Dr. J. Dennis Fortenberry, chief of adolescent medicine at Indiana University School of Medicine, said a “variety of things likely contribute to relatively high levels of [male contraceptive] use.”

Among them, he said, are comprehensive sex education programs, increased emphasis on communication with sexual partners, emphasis on men’s responsibility for contraception, and access to reproductive health services through means such as the Affordable Care Act (also known as Obamacare).

“The data speak against any return to abstinence-only education for younger men, or creation of access barriers to sexual and reproductive health for all people,” Fortenberry added.


Safer sex on campus starts with you talking about sex

Safer sex on campus starts with you talking about sex

Helpful advice from Kat Nantz, Sexual Empowerment Coach

Many students will spend a good deal of time this year thinking about sex. Everyone has their own opinion on the matter and everyone must decide for themselves what kind of sexual activity, if any, they want to pursue. But all of us should learn to discuss sex frankly and honestly.

Talking dirty

“It takes time to learn new skills, and having/talking about sex is a skill — one that most of us were not taught!” said Kat Nantz, a local Sexual Empowerment Coach. Nantz offers workshops and sessions to help people “explore and deepen their relationship to personal power and sexual fulfillment.”

“The dominant cultural point of view about sexuality tells us that sex is dirty, private, and shameful,” said Nantz. “Most of the work that I do is around supporting folks in dismantling the toxic messaging we’ve received about sex so that people can begin to create a relationship with their sexuality that is empowering, fulfilling, and holistic.”

The first step is to figure out how sex actually works — and to dispel the myths that surround it.

“Knowledge is power,” said Nantz, “Get informed. Educate yourself about anatomy and how our bodies work.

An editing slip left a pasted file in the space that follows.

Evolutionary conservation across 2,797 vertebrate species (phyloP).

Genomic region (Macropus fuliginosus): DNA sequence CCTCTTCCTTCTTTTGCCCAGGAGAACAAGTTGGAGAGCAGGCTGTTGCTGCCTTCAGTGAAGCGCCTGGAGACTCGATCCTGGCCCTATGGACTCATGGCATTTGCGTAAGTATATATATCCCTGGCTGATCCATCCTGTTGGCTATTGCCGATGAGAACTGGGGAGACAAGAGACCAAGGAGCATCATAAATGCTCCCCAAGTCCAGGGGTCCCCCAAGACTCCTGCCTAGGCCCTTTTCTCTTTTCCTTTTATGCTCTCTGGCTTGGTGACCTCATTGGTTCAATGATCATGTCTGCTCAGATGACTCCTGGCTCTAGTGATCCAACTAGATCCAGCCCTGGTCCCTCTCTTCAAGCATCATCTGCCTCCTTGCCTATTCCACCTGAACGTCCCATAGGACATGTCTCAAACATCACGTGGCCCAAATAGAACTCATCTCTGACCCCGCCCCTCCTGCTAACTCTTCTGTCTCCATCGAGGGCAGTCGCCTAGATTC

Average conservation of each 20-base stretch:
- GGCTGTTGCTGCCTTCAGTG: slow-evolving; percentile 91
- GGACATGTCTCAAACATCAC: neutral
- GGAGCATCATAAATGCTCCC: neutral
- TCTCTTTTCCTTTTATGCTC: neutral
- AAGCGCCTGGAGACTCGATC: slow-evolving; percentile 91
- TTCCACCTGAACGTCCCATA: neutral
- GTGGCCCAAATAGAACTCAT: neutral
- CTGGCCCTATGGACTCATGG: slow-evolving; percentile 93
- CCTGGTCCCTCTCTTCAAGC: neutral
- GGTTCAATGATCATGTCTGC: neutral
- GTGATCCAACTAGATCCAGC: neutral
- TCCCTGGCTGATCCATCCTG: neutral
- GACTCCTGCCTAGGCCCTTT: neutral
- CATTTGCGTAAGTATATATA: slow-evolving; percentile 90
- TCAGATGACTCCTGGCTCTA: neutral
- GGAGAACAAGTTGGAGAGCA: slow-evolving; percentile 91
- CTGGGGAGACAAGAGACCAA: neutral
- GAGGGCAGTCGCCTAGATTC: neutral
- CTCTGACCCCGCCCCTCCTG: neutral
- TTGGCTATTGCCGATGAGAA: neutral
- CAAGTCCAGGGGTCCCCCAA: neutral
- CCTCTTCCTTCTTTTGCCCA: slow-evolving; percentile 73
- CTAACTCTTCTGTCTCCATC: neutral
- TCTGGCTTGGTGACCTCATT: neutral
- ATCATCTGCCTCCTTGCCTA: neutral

Our culture puts a lot of emphasis on sex being performative and goal-oriented. Challenge this!

I encourage young people to explore a more expansive definition of sex, one that does not completely focus on penetration and orgasm as the end goal. Sex is about pleasure, discovery, connection, and consent!”

Start talking about sex, awkward as it may be.

“Find a safe space to explore and expand your comfort zone. This could be with yourself at home in the mirror saying words that make you uncomfortable, a trusted friend, a course that offers a safe space to openly talk about sex” — or the Wellness Centre on campus (which supplies free condoms and lube). “It takes an act of courage to open this sort of dialogue and combat shame; the more you talk about it and push past the discomfort, the easier it gets,” Nantz explained.

Getting to yes

When talking to a partner, consent is the first thing to discuss. One in three women in Canada will experience sexual assault in their lifetime; learning about consent is more important than ever.

Consent doesn’t have to be verbal (and neither does revoking it), but talking to your partner helps you better understand and respect their boundaries. If you are ever sexually assaulted, get to safety and explore your options, which can include going to the hospital to gather medical evidence for filing a report (the university website details other courses of action).

But consent goes beyond a “yes” or “no” — it’s about discovering what makes sex great for you and asking for it. “Negotiate the sex you want to be having!” says Nantz.

Safe sex

When it comes to practicing sex safely, knowledge is the key.

“Research STIs, practice safer sex, get tested, and learn how to share your status with partners,” said Nantz.

“STIs are highly stigmatized and getting tested and talking about it can bring up a lot of fear and shame for folks.

The best way to combat that shame is to talk openly and honestly about it and to be as informed as possible.”

A visit to Student Health Services is the best time to settle any uncertainties — and to speak to a doctor about birth control options, which could mean taking a daily pill, installing an intrauterine device, or simply using condoms (the only option that doubles as protection against STIs).


The most Googled questions about contraception answered

The most Googled questions about contraception answered

Contraception is a tricky one.